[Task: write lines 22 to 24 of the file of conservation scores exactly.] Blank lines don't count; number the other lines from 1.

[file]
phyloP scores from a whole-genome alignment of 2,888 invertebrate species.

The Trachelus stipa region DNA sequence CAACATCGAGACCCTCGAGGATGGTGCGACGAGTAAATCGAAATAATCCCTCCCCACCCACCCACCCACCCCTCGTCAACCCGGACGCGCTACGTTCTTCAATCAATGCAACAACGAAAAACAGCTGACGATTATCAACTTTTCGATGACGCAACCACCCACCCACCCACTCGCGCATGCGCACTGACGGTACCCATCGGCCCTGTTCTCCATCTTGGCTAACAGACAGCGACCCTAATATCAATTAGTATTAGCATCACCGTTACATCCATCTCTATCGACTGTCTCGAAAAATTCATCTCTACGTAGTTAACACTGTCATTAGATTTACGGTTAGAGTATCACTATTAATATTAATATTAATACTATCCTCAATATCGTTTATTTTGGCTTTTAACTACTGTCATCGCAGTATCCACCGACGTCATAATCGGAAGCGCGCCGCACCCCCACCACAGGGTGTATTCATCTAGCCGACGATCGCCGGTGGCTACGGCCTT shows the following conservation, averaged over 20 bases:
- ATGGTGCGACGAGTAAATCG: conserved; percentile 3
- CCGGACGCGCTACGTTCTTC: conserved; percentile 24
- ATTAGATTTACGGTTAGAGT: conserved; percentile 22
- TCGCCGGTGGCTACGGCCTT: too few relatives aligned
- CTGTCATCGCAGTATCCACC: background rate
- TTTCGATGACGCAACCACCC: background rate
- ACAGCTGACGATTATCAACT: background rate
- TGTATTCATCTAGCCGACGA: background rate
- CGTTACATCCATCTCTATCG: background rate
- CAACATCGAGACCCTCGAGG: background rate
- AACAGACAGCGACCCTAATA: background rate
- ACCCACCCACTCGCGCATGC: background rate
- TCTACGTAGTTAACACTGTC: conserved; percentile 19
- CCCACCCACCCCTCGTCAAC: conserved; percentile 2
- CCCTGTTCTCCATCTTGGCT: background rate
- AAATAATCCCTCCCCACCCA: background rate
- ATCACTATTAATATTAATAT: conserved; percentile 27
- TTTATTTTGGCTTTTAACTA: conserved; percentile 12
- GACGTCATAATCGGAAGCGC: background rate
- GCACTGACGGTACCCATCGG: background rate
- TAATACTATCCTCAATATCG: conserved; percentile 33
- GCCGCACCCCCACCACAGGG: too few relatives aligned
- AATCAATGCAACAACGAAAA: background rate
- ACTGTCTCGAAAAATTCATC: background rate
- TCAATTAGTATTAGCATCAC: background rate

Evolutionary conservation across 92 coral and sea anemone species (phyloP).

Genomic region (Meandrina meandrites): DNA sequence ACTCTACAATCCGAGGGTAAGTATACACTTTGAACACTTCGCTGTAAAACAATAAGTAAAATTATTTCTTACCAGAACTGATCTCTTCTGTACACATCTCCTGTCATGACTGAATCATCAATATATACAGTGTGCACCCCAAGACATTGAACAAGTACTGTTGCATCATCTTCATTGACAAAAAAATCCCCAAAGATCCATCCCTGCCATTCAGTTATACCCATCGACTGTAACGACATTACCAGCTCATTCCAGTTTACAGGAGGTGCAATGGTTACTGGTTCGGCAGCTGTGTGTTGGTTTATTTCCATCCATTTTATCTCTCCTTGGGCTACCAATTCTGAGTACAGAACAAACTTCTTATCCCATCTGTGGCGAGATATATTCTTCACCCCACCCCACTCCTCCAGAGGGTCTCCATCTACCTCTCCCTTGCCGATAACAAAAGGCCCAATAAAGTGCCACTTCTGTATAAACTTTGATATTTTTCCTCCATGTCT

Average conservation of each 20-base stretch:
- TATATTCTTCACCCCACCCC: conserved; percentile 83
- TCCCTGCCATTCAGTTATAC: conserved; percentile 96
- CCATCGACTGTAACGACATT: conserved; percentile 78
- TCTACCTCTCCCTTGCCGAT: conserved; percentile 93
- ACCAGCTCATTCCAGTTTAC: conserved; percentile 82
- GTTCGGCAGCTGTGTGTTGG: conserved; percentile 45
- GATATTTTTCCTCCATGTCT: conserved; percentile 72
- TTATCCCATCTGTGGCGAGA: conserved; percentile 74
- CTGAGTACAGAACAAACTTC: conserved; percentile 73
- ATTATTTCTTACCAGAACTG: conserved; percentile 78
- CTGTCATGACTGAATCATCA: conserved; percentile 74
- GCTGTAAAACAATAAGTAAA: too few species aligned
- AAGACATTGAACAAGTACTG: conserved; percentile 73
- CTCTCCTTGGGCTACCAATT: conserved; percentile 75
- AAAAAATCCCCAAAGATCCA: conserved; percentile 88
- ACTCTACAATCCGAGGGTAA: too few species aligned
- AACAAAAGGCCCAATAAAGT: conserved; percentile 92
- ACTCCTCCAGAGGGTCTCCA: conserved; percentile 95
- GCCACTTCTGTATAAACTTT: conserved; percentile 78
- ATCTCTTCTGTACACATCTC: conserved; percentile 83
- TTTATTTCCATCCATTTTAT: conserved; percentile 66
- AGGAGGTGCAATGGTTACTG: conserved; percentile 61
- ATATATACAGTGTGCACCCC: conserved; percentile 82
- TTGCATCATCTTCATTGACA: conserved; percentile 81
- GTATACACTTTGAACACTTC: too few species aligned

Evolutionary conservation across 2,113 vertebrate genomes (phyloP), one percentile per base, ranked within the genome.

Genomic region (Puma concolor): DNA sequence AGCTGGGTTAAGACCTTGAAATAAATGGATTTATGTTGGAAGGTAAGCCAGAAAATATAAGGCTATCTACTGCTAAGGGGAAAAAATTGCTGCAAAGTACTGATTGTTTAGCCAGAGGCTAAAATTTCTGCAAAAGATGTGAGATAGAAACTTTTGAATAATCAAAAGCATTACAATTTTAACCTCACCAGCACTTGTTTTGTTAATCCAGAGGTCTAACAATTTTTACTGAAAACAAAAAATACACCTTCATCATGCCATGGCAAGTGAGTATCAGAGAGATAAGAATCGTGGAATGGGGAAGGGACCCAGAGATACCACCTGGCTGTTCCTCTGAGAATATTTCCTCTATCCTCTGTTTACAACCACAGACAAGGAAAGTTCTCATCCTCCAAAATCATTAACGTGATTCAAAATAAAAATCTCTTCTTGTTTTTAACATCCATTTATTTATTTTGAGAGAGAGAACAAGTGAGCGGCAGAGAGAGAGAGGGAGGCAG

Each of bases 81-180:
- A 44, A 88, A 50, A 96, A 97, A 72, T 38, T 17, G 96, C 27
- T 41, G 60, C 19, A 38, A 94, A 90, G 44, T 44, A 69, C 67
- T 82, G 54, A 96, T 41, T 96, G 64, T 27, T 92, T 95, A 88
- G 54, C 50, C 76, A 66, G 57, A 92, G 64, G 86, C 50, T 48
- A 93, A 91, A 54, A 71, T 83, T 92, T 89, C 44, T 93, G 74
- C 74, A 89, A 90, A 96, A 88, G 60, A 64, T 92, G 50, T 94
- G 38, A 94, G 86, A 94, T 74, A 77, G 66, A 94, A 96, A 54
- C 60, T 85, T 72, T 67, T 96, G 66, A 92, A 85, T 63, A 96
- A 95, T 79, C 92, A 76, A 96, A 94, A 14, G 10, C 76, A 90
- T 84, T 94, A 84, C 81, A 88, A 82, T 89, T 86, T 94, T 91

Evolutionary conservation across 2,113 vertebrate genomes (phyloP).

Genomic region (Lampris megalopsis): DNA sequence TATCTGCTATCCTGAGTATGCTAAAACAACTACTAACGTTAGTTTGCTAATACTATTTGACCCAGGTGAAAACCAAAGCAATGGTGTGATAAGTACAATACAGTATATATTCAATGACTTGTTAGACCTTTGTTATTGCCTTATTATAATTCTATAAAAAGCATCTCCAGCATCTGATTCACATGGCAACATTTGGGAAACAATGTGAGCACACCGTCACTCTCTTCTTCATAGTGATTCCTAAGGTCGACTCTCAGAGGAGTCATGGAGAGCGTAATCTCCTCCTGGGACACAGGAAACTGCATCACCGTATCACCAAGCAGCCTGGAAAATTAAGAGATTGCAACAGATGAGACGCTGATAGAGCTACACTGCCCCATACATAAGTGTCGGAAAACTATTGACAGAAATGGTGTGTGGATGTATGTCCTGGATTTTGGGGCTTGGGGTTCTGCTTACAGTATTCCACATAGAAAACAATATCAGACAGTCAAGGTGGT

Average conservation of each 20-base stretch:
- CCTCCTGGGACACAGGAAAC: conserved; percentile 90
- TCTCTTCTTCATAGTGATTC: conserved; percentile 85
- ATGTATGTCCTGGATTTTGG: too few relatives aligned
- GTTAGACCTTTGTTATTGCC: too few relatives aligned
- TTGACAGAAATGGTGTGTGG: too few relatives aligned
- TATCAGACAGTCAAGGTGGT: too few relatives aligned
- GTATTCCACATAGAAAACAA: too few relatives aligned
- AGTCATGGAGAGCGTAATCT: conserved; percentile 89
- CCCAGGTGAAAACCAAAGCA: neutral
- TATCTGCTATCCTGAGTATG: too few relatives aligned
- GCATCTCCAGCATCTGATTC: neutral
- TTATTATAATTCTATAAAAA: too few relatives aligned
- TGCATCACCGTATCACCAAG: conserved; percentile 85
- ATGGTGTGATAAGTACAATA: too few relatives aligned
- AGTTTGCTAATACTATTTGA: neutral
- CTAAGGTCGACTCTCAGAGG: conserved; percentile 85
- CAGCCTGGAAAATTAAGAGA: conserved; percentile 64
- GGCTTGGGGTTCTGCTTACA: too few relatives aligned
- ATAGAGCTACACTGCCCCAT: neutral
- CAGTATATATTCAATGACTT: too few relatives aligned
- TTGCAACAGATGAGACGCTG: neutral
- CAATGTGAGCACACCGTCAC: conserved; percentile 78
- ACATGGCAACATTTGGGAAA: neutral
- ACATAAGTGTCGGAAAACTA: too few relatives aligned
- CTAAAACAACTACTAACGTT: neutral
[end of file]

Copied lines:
- GCACTGACGGTACCCATCGG: background rate
- TAATACTATCCTCAATATCG: conserved; percentile 33
- GCCGCACCCCCACCACAGGG: too few relatives aligned